St. Therese of Liseux once said that her vocation “is to love.” Vocation is the most intimate part of our relationship with God. It is what gives meaning to everything we do, so this simple proclamation that one’s vocation is just to love was a huge thunderbolt moment for St. Therese.
I recently had my own thunderbolt moment. As I was praying after Mass one day this week at the Life Teen Training Conference in Atlanta, I realized that my vocation is just as simple as St. Therese’s, and just as difficult. My vocation is to bring souls to Christ. In fact, I would go so far as to say that each vocation is actually dedicated to this mission of salvation.
For priests, bringing souls to Christ is acted out by providing the sacraments, most especially the Eucharist at every Mass. For religious, bringing souls to Christ happens through service to the Church and through acting as a prayer warrior. Marriage focuses on bringing one person, your spouse, to Christ. Everything a husband does should be centered on leading his wife to Christ and getting her to heaven, and everything a wife does should be focused on getting her husband to heaven. From their love for each other will come children, whose little souls must also be pointed in the direction of heaven by their parents.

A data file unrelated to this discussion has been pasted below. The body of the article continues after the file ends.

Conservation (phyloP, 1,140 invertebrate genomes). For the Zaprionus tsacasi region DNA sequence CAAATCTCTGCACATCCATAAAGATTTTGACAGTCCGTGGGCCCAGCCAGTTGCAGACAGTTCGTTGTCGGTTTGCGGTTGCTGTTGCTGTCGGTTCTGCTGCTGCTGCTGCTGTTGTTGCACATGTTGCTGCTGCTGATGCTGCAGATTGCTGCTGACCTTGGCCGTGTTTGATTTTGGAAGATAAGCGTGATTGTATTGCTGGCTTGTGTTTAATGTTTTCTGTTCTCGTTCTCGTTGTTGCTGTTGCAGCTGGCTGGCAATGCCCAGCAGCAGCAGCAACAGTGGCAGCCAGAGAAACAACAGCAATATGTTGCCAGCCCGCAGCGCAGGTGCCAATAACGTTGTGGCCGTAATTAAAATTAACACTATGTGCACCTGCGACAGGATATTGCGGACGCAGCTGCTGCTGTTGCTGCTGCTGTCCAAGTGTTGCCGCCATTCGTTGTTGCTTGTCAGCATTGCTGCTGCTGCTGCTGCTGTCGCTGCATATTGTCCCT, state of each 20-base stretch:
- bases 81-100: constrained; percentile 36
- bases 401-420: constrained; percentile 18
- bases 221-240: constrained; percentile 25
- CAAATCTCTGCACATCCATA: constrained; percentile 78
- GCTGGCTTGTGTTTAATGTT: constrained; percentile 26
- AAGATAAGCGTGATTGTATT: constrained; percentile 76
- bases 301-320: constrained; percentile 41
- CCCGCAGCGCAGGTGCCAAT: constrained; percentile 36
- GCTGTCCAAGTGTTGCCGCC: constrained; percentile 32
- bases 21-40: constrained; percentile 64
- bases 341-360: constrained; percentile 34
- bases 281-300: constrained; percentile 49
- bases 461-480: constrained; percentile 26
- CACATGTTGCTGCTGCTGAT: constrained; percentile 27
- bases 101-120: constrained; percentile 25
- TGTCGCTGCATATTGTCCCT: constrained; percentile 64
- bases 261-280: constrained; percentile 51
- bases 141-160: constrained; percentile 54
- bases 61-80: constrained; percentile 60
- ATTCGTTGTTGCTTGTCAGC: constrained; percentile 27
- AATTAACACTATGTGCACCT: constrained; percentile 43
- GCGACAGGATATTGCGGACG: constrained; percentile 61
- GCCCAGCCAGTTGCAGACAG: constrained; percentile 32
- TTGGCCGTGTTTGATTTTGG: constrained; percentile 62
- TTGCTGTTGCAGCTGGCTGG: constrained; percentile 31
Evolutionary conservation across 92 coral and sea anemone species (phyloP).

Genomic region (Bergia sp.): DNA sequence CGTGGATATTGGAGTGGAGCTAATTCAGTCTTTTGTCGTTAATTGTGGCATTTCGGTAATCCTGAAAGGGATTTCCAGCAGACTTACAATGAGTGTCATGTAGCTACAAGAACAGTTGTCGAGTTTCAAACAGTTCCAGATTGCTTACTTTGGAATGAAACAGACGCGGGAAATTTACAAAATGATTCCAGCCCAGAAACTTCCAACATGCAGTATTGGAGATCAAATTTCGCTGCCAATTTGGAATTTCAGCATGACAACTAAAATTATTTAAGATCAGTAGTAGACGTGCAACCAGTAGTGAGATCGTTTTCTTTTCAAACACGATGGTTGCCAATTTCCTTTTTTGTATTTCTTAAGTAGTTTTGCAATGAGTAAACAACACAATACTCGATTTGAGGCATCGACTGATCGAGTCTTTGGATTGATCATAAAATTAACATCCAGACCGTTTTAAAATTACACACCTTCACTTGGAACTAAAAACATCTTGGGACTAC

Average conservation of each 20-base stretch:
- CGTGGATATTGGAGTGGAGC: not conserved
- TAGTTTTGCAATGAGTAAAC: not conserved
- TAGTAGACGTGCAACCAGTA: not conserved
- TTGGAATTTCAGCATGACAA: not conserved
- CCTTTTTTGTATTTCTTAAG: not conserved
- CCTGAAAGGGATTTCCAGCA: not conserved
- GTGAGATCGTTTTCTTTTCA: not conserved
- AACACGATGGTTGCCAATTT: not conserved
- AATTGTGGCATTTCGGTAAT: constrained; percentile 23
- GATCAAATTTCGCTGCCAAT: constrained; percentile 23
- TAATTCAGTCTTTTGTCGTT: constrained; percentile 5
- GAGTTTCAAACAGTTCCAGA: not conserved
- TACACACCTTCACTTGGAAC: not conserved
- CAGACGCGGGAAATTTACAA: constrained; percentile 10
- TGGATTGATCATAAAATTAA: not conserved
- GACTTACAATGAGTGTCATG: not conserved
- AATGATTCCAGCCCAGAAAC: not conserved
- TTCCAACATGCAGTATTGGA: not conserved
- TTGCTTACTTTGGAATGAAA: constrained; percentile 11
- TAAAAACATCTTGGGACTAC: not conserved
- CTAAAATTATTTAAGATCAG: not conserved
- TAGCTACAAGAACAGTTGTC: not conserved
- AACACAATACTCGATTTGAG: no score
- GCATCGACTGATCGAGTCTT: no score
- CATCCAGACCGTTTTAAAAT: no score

As a missionary, it is a huge blessing to be able to live my faith in such a dynamic way, and to actively serve the church by evangelizing those who have never heard the name of Christ or had a real relationship with him. But even if I one day have a career apart from missionary work, it will still be my calling to lead others to Christ, especially within my vocation. No matter what each person’s individual vocation is, ultimately, they are commissioned to lead others to heaven through their witness and example of living a life boldly committed to Christ.